If Congress has the courage it must state through a bill signed by the President and unequivocally, that it will consider the Island's request by passing a Congressionally sanctioned plebiscite, as a first step towards admission (or independence), when and if both the US Territory of Puerto Rico and Congress both jointly so decide. The same bill fairly should expressly allow continued territorial status, if that is what Islander's desire, but should also provide for routine (perhaps every 10 or 15 years) further consultations enabling the Island to register again its status preference until there is an ultimate decision that provides for a non-territorial status (statehood or independence). 

A few observations settle beyond dispute that this video is, at best, misguided and, at worse, xenophobic (again, under a not so veiled Swift-like mantle of reasonableness).  Or, perhaps it is an exercise in willful ignorance.  But I give the benefit of the doubt to those who, like the Congressman, are not or have chosen not to be informed on an issue that has been repeatedly
discussed for close to 114 years.

First, the Congressman states that HR 2499 could potentially set up a vote for statehood within a year.  This purported alarm of being rushed ignores the fact that it will still be Congress that makes the final determination.  If a territory votes for full incorporation as a state, Congress may – or may not – consider statehood at any time, that is, statehood can be granted in a day, over year or decades, or in 50 years, or never.  That is because votes by territories on their political status are mere local straw poll referenda with no legal effect on Congress, which has the final authority by majority vote to grant statehood. (It bears mentioning, though, that Congress has always granted statehood, no matter how long or short it has taken to do so).  The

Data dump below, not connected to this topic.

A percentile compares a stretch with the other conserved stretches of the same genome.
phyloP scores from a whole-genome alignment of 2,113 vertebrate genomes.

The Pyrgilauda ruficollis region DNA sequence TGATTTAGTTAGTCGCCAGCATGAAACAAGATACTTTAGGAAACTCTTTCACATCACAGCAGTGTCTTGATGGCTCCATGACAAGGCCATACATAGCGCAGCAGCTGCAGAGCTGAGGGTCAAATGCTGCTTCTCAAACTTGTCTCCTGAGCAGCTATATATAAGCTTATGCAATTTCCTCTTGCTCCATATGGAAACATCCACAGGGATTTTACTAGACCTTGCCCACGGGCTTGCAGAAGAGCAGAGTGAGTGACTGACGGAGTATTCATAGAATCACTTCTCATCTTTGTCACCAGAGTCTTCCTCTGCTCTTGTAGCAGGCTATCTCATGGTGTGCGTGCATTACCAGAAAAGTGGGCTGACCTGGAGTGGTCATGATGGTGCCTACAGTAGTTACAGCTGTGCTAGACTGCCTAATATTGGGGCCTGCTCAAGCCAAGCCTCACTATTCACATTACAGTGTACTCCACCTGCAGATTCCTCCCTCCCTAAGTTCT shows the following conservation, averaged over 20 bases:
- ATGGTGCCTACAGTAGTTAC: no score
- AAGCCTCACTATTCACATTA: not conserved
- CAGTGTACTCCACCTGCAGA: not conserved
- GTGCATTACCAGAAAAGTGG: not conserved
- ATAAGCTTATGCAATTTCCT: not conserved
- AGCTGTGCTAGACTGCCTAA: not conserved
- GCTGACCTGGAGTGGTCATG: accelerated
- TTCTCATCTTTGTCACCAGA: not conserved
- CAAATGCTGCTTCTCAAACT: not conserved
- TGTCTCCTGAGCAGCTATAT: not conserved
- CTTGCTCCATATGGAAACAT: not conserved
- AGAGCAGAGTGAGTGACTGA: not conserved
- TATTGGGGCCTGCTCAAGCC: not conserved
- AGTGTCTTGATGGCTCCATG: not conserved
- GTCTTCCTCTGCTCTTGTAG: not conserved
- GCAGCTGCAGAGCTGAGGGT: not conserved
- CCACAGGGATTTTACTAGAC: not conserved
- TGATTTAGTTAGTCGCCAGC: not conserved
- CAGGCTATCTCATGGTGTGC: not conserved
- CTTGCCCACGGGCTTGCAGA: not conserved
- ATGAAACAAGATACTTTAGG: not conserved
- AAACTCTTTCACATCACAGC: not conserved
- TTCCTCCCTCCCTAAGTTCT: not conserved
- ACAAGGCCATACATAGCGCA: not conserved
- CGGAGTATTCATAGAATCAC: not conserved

Congressman's own words are a dead give-away of self evident and contradictory fear-mongering, as the operative word used by him is that Congress may POTENTIALLY vote to grant statehood.  No kidding.  It may also vote to not grant statehood (and icur the political wrath of denial) or, like it has occurred for close to 114 years never fully debate and vote in both houses.